Cover image for Daughter of the Empire State : the life of Judge Jane Bolin
Title:
Daughter of the Empire State : the life of Judge Jane Bolin
Author:
McLeod, Jacqueline.
Personal Author:
Publication Information:
Urbana, Ill. : University of Illinois Press, [2011]

©2011
Physical Description:
xvi, 146 pages : illustrations ; 24 cm
Summary:
"This long overdue biography of the nation's first African American woman judge elevates Jane Matilda Bolin to her rightful place in American history as an activist, integrationist, jurist, and outspoken public figure in the political and professional milieu of New York City before the onset of the modern Civil Rights movement. Bolin was appointed to New York City's domestic relations court in 1939 for the first of four ten-year terms. When she retired in 1978, her career had extended well beyond the courtroom. Drawing on archival materials as well as a meeting with Bolin in 2002, historian Jacqueline A. McLeod reveals how Bolin parlayed her judicial position to impact significant reforms of the legal and social service system in New York. Beginning with Bolin's childhood and educational experiences at Wellesley and Yale, Daughter of the Empire State chronicles Bolin's relatively quick rise through the ranks of a profession that routinely excluded both women and African Americans. Deftly situating Bolin's experiences within the history of black women lawyers and the historical context of high-achieving black New Englanders, McLeod offers a multi-layered analysis of black women's professionalization in a segregated America. Linking Bolin's activist leanings and integrationist zeal to her involvement in the NAACP, McLeod analyzes Bolin's involvement at the local level as well as her tenure on the organization's national board of directors. An outspoken critic of the discriminatory practices of New York City's probation department and juvenile placement facilities, Bolin also co-founded, with Eleanor Roosevelt, the Wiltwyck School for boys in upstate New York and campaigned to transform the Domestic Relations Court with her judicial colleagues. McLeod's careful and highly readable account of these accomplishments inscribes Bolin onto the roster of important social reformers and early civil rights trailblazers"--Provided by publisher.
Language:
English
Contents:
Her standing in Poughkeepsie : family lineage and legacy -- On her own : the years at Wellesley and Yale -- Politics of preparation : the making of the nation's first African American woman judge -- Politics of practice : an African American woman judge on the Domestic Relations Court -- Speaking truth to power : a view from the bench of Judge Jane Bolin -- Persona non grata : Jane Bolin and the NAACP, 1931-50.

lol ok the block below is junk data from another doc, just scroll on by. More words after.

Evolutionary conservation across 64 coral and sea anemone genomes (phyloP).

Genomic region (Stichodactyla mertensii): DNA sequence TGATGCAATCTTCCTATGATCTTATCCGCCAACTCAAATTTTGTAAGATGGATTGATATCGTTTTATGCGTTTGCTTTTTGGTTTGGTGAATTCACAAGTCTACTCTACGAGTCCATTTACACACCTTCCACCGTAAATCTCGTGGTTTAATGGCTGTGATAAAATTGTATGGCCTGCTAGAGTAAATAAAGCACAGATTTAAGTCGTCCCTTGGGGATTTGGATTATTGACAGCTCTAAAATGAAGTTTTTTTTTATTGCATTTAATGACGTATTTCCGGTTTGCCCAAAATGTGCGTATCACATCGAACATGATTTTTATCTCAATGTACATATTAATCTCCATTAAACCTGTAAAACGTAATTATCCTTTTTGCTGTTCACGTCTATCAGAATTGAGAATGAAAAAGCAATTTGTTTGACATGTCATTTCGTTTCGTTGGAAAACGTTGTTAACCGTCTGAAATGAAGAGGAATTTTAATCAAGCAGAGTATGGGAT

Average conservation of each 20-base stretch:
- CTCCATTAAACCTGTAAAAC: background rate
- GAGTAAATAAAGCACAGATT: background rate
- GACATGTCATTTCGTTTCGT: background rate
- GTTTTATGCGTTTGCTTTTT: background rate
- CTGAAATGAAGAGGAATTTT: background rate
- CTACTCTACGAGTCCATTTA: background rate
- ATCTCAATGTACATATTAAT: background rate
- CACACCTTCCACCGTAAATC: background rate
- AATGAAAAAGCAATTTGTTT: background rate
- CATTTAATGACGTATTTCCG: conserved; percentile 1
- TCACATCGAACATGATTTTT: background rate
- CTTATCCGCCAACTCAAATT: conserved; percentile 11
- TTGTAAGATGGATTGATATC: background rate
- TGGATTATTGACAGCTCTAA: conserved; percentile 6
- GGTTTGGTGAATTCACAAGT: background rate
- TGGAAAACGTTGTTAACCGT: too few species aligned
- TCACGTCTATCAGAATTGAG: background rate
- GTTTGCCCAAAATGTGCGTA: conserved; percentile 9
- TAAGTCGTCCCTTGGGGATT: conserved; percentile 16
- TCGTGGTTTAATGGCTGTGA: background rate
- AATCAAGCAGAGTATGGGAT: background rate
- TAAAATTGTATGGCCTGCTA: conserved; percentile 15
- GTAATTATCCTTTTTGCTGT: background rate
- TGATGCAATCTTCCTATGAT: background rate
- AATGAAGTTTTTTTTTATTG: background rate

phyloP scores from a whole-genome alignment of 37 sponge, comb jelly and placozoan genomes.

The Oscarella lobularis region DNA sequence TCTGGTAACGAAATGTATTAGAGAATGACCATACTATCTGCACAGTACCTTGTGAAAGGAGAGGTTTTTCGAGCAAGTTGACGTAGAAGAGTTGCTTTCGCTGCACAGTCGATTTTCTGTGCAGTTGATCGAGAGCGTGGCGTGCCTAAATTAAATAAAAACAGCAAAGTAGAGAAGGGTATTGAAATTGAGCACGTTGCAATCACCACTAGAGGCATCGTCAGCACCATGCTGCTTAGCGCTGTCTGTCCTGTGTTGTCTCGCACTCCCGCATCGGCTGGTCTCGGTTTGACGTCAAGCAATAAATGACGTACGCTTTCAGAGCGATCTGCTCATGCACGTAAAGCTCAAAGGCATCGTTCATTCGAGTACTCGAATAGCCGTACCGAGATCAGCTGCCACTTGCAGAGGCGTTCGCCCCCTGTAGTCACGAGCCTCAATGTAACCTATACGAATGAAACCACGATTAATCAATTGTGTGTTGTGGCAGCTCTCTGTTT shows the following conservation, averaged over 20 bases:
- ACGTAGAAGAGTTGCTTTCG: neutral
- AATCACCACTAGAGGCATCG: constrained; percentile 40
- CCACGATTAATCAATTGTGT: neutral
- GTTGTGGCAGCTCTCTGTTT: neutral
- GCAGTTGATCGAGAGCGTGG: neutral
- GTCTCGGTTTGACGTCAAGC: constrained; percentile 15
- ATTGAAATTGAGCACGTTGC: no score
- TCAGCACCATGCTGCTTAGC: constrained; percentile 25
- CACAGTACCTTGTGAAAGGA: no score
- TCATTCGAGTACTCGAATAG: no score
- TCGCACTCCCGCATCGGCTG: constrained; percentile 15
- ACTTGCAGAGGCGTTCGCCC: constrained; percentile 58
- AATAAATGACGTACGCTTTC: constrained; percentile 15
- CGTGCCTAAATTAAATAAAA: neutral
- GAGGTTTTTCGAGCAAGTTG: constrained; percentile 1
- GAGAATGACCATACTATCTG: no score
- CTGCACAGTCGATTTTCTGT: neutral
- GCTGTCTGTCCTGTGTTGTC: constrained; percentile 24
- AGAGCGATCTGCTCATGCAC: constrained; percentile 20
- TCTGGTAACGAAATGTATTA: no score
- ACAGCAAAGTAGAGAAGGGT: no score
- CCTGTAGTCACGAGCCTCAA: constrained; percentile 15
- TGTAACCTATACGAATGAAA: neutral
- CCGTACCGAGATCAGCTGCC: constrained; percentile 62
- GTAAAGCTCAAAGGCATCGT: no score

ISBN:
9780252036576
Format :
Book

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Summary

Summary

This long overdue biography elevates Jane Matilda Bolin to her rightful place in American history as an activist, integrationist, jurist, and outspoken public figure in the political and professional milieu of New York City before the onset of the modern Civil Rights movement.



When Bolin was appointed to New York City's domestic relations court in 1939 for the first of four ten-year terms, she became the nation's first African American woman judge. Drawing on archival materials as well as a meeting with Bolin in 2002, historian Jacqueline A. McLeod reveals how Bolin parlayed her judicial position to impact significant reforms of the legal and social service system in New York. Beginning with Bolin's childhood and educational experiences at Wellesley and Yale, Daughter of the Empire State chronicles Bolin's relatively quick rise through the ranks of a profession that routinely excluded both women and African Americans. McLeod links Bolin's activist leanings and integrationist zeal to her involvement in the NAACP and details her work as a critic and reformer of domestic relations courts and juvenile placement facilities.


Author Notes

Jacqueline A. McLeod is an associate professor of history and African & African American studies at Metropolitan State College of Denver and coeditor of Crossing Boundaries: Comparative History of Blacks in Diaspora.


Reviews 1

Booklist Review

McLeod looks beyond the firsts of Bolin's career first black female graduate of Yale Law School and the nation's first black female judge to explore the restrictions on women and African Americans in the legal profession in the early twentieth century. Bolin was born in 1908 into a prominent family with a legacy of social activism in Poughkeepsie, New York. Her father, an attorney who founded the local NAACP branch, raised her after her mother's death. Her legal practice began with her father and brother and continued later with her husband in New York City. Her activism brought her to the attention of Eleanor Roosevelt, who championed her appointment in 1939 by Mayor Fiorello La Guardia to the domestic relations court, where she instituted several reforms. Ten years later, she was disparaged by the same black press that had celebrated her appointment because she dared to challenge NAACP leadership about greater participation by local branches. McLeod draws on archival material and an interview with Bolin to rescue from obscurity this juvenile justice activist and pioneer in the advancement of African Americans and women in the legal profession.--Bush, Vanessa Copyright 2010 Booklist


Table of Contents

Prefacep. ix
Acknowledgmentsp. xv
1 Her Standing in Poughkeepsie: Family Lineage and Legacyp. 1
2 On Her Own: The Years at Wellesley and Yalep. 13
3 Politics of Preparation: The Making of the Nation's First African American Woman Judgep. 26
4 Politics of Practice: An African American Woman Judge on the Domestic Relations Courtp. 43
5 Speaking Truth to Power: A View from the Bench of Judge Jane Bolinp. 61
6 Persona Non Grata: Jane Bolin and the NAACP, 19311-50p. 79
Epiloguep. 107
Notesp. 111
Indexp. 141